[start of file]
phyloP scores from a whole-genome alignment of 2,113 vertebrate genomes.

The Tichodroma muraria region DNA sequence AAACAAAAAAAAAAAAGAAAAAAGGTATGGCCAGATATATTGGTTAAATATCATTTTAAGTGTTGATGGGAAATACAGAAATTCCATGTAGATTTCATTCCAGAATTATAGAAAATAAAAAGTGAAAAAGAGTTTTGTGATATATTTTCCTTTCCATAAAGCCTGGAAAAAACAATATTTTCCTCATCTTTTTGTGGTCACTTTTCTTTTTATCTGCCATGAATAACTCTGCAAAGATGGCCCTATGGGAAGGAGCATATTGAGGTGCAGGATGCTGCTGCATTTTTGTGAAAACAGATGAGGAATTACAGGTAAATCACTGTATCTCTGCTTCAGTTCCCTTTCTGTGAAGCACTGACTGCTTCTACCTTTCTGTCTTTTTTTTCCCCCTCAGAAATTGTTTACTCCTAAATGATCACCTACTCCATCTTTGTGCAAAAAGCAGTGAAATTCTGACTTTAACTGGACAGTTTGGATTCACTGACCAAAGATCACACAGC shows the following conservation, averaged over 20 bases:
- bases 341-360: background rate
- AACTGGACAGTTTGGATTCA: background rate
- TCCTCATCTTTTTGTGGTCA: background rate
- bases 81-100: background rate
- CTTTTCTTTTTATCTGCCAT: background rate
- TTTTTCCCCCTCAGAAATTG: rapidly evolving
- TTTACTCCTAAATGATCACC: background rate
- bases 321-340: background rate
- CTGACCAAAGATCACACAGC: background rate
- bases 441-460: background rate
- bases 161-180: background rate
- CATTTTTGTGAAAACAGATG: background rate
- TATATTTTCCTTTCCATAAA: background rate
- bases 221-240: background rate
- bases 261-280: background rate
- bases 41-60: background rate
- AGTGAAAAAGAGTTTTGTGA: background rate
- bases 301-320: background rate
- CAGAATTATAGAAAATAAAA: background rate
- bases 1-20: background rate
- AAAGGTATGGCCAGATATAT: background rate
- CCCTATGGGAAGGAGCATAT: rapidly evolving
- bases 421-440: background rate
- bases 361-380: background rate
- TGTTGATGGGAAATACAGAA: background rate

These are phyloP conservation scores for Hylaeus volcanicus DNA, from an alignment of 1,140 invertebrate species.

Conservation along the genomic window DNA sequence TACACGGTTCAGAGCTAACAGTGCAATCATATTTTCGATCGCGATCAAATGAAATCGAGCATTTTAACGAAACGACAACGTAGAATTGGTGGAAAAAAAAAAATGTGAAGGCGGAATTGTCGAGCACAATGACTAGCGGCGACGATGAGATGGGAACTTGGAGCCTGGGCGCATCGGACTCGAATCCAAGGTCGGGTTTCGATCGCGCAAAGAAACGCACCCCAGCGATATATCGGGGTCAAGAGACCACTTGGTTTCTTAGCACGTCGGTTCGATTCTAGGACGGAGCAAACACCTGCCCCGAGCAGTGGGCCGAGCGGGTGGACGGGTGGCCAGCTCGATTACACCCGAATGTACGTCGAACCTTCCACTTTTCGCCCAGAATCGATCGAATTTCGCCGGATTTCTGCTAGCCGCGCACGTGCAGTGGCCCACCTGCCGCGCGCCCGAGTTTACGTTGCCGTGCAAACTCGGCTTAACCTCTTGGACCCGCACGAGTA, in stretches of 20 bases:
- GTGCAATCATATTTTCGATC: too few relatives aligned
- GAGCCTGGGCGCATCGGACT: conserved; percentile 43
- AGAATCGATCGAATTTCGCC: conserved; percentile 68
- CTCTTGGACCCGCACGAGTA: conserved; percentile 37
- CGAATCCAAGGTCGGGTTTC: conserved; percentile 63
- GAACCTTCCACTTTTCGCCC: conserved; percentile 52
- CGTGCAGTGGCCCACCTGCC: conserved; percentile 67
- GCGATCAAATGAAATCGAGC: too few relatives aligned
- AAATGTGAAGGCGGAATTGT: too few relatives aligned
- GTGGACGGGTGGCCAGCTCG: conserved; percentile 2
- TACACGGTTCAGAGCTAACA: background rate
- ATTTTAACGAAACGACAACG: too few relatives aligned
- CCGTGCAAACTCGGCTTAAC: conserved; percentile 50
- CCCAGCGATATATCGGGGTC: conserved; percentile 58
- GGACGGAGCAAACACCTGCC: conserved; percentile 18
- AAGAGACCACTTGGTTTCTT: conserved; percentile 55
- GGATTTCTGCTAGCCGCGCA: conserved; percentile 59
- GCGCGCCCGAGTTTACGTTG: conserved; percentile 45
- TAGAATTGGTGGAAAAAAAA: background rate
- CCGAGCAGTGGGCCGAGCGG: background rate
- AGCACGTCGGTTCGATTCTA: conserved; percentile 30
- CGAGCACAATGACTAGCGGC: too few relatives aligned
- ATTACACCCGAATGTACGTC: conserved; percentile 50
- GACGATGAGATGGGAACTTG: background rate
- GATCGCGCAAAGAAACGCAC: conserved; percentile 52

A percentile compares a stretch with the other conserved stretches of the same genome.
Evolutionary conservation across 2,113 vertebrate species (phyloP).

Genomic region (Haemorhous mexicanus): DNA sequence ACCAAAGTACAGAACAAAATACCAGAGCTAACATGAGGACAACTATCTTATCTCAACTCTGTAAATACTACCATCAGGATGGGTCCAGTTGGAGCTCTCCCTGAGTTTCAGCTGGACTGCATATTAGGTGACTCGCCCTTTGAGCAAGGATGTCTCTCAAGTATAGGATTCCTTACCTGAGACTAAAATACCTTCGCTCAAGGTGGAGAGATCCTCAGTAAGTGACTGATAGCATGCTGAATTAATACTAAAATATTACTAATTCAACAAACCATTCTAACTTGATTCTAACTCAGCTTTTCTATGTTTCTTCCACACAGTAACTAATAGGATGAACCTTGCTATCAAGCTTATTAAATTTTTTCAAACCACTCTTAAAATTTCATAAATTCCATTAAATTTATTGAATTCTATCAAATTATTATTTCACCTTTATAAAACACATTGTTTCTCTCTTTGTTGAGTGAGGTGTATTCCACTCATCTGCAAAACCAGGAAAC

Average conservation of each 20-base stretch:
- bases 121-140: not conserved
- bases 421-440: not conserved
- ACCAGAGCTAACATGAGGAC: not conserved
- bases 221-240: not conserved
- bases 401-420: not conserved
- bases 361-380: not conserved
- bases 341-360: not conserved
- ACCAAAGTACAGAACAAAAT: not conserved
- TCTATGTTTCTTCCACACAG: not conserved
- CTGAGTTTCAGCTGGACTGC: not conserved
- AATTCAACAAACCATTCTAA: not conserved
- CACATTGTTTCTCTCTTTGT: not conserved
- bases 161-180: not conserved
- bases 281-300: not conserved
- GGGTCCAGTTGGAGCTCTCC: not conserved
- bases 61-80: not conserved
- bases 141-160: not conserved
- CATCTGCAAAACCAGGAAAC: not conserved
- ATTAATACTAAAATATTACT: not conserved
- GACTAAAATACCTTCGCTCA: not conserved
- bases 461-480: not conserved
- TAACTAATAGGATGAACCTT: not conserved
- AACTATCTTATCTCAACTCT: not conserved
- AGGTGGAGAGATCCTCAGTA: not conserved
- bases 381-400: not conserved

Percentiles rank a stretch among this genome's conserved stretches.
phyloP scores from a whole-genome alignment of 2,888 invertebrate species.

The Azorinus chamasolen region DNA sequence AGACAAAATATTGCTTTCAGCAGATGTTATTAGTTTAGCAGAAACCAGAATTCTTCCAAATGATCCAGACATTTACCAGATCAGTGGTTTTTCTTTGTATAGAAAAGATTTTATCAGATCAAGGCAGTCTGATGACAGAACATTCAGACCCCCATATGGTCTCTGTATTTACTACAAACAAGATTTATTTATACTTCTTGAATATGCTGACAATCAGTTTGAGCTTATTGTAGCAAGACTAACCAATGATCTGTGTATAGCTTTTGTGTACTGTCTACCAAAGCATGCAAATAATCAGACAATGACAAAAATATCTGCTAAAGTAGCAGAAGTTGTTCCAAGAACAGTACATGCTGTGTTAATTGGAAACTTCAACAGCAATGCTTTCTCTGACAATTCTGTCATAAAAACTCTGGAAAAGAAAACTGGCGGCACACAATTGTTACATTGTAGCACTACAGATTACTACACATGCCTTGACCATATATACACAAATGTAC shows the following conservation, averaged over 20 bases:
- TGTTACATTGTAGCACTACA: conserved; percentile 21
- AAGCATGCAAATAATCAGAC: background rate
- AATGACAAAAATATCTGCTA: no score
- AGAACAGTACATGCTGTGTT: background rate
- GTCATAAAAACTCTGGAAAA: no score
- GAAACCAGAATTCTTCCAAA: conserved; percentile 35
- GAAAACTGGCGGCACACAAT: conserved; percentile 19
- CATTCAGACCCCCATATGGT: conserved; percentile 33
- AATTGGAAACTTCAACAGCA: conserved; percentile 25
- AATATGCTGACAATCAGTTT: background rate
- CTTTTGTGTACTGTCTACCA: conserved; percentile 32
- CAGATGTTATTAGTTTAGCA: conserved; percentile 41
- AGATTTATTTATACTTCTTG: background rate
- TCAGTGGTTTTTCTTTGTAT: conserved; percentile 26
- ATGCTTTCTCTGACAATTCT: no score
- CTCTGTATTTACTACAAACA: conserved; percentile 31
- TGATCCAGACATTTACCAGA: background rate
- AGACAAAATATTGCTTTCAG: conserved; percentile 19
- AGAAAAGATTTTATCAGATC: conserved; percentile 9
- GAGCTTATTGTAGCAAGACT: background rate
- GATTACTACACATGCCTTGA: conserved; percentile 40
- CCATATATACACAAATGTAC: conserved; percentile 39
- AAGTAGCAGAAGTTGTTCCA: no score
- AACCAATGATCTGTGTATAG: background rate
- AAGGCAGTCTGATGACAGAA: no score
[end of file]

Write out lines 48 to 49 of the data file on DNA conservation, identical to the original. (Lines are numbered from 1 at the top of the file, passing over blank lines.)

- TAGAATTGGTGGAAAAAAAA: background rate
- CCGAGCAGTGGGCCGAGCGG: background rate